Precious gems may be all around
By BETH ALTENA
Rockford residents may be familiar with the annual Cannon Area Business Association (CABA) Treasure Hunt—underway right now—which has intrigued and challenged hundreds of seekers to find a copper coin hidden in Cannon Township and worth $1,000 in free gas. Some may even recognize the name of organizer Dennis Spitler as one of the fine folks who organize the hunt. It is doubtful, however, that many except Spitler’s friends know that he is also a real-life treasure hunter who pulls gems and precious metals from the earth.
Spitler said he was introduced to the hobby by friend, Matt Smith, an attorney with offices off Plainfield Avenue. After just one hunt together, Spitler was hooked on the idea of searching for precious objects from old mines, state lands and even high in mountains. For years the two have traveled Michigan and to many other states plying a hobby that often pays for itself.
Smith said he became hooked on treasure hunting as a young boy of perhaps five when his family visited the Champion Mine in Champion, Michigan. His mom was taking a geology class and thought it would be fun to visit a mine. “It was my first trip; the ground was flat like a big parking lot. Everything was sparkling like gold, to a five year old it was a fantasy come true,” Smith described.
Now there are few states where the two sometimes accompanied by other family members haven’t traveled for treasures. They have found copper, quartz and silver at the Caledonia mine near Ontonagon Michigan, geodes and peridot in New Mexico, opal in Oregon, Lake Superior agates, quartz, copper, perilite, turquoise, emerald, selinite, coral, fossils and more. Tools of the trade are surprisingly simple, a metal detector for some objects, such as copper, good eyes and sturdy boots for others.
“There aren’t too many states I haven’t mined in,” said Smith, although a trip to far locales is not necessary for success.
This summer the two stayed here in Michigan where they sought copper, quartz and silver. At the Caledonia mine, three cubic yards of dirt and rock costs about $100 dollars and it is impossible to know what might be found. You can just look and see some of it, explained Spitler.
Geodes are a popular find and easy to sell because many people find them beautiful and are interested in the crystal formations and bands of color and shape. They are tricky, though, because it is hard to tell without cracking the stones open whether they will have the hollow, crystal-lined interior that makes them special. Spitler said a practiced eye and experience helps, as old-hand hunters can tell by weight if a stone is likely to be a geode.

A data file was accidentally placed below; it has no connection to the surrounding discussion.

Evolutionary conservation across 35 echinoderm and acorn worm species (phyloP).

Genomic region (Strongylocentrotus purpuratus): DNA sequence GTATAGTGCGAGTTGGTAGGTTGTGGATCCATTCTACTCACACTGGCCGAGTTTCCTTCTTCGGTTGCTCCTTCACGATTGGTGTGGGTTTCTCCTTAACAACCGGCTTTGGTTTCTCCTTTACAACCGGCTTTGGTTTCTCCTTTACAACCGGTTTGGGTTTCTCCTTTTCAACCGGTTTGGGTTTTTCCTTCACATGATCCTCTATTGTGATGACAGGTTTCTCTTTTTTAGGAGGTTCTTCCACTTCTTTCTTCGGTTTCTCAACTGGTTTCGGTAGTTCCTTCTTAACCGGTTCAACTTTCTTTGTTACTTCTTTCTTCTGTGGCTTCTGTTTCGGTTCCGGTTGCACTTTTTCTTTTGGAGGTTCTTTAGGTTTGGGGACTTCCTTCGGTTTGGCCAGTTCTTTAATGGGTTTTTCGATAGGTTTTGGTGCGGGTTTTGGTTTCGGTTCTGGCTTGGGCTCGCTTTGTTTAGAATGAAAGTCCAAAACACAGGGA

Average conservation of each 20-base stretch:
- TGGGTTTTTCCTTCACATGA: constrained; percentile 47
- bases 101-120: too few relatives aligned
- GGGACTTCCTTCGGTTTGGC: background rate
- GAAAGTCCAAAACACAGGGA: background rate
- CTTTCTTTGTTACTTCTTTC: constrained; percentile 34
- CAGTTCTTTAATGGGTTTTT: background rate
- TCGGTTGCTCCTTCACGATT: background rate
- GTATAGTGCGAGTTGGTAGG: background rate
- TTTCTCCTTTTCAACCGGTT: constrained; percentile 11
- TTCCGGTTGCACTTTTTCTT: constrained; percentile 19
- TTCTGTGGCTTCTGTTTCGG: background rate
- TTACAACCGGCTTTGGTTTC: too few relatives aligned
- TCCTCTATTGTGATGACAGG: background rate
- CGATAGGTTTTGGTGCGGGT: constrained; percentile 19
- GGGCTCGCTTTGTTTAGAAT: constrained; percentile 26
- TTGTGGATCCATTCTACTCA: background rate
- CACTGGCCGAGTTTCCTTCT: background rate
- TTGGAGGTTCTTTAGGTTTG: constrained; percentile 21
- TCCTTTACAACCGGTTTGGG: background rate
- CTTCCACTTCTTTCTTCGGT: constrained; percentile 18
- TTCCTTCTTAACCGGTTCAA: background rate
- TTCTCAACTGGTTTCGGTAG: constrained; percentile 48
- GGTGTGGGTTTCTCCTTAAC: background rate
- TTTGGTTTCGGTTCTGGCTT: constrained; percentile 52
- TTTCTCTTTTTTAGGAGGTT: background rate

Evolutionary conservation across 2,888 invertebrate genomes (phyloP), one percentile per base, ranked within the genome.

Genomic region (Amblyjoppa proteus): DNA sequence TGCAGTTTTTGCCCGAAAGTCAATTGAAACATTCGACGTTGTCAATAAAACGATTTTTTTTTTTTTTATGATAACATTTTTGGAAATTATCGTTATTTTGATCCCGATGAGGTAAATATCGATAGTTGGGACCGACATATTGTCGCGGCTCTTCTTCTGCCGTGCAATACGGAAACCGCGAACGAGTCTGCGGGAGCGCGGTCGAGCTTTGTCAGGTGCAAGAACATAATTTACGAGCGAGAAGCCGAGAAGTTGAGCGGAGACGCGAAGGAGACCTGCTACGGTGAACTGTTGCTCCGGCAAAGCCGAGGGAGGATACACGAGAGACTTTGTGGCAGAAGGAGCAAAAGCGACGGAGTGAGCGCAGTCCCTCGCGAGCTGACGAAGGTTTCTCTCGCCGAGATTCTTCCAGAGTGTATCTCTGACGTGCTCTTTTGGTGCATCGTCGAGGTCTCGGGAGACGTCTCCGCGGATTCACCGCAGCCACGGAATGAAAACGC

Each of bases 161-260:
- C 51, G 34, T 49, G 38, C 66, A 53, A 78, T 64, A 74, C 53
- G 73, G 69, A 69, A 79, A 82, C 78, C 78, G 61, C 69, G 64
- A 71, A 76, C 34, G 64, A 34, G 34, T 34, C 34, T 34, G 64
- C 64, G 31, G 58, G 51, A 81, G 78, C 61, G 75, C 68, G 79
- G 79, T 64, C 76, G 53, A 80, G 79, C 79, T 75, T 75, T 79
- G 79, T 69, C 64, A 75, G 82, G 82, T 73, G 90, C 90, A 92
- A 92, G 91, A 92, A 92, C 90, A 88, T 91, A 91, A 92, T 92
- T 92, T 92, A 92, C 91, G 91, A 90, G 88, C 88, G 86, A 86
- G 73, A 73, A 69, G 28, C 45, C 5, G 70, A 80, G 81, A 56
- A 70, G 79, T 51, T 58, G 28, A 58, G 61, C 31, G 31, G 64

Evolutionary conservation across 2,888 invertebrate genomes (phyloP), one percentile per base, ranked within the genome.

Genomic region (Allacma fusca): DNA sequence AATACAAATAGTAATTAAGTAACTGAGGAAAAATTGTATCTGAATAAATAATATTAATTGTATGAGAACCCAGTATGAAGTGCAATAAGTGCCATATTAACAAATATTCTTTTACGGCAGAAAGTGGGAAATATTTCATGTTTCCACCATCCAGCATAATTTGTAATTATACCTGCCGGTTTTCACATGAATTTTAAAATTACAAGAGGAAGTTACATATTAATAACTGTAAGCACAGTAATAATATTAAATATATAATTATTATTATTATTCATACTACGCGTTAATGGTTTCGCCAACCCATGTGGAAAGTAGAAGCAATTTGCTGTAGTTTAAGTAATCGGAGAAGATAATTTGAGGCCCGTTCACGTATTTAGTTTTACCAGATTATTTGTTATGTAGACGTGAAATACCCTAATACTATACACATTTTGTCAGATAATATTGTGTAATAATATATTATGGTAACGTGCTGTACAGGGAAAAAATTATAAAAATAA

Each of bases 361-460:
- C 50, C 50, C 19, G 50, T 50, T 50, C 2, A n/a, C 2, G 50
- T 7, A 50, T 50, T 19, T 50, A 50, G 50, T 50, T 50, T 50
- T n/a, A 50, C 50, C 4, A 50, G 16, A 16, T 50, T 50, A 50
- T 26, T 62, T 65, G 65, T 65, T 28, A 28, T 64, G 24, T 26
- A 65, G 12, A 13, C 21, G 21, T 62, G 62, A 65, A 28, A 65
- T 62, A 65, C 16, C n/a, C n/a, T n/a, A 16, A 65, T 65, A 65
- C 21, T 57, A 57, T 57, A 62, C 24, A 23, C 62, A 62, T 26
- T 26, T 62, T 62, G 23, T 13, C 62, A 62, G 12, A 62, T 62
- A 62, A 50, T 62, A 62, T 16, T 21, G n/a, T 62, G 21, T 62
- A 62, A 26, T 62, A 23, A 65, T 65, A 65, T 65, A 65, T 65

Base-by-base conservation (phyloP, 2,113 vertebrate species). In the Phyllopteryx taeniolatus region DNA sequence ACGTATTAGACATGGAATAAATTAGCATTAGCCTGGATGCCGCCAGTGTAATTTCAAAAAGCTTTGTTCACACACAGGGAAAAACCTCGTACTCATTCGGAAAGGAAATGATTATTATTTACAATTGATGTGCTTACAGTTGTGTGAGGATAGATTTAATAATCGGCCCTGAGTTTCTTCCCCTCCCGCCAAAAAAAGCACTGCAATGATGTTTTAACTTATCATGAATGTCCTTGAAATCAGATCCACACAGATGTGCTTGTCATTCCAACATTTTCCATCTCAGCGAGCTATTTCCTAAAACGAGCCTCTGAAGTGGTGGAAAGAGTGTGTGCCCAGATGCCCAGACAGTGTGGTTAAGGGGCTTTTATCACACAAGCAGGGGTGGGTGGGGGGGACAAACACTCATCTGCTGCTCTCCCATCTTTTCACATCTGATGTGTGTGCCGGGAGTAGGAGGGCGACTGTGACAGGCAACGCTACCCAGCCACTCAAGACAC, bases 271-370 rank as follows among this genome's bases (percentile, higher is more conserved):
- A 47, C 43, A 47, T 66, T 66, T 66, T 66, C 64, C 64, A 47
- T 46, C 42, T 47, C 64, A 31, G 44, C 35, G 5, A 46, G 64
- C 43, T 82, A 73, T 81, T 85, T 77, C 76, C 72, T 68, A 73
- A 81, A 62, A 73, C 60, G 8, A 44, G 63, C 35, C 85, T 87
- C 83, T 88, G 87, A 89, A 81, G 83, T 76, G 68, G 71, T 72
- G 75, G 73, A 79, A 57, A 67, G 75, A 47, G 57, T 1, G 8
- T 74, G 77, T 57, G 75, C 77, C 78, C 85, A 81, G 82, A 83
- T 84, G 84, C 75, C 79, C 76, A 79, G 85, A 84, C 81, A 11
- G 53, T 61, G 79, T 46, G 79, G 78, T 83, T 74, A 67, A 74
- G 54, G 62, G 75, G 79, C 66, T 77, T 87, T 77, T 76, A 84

The geologic oddity has its formation from a time when the earth’s surface was in a state of bubbling lava-like material. Bubbly lava has lots of air pockets and as bubbles rise up they become larger. Hypothermic activity (hot water gets into it) introduces dissolved minerals into the air pockets. This results in the bands of color and crystals later found in the stone. The crystals and colored bands are also dependent on the temperature of the stone at the time the minerals are introduced.
“If the stone forms with a hole in it, it’s a geode,” described Smith. If it fills solid it is an agate. The hole in a geode is called a vug, and whether it is filled with copper, silver, crystals or colored bands, it was formed millions and millions of years ago.
The historic significance of this area is one of the parts of mining that both Spitler and Smith find interesting. They noted that mines are dug the way they are as a result of the geologic activity all those many years ago. “Think of the Upper Peninsula as covered in lava from Keewanau to Canada,” Smith described. He said as the lava cooled, it sunk in on itself, forming a deep bowl as it hardened into an angle of about thirty degrees. Over time the surface filled in to a more or less level angle. This is why mines are dug at a thirty degree angle, to follow that sunken former surface of the lava field and trapped minerals.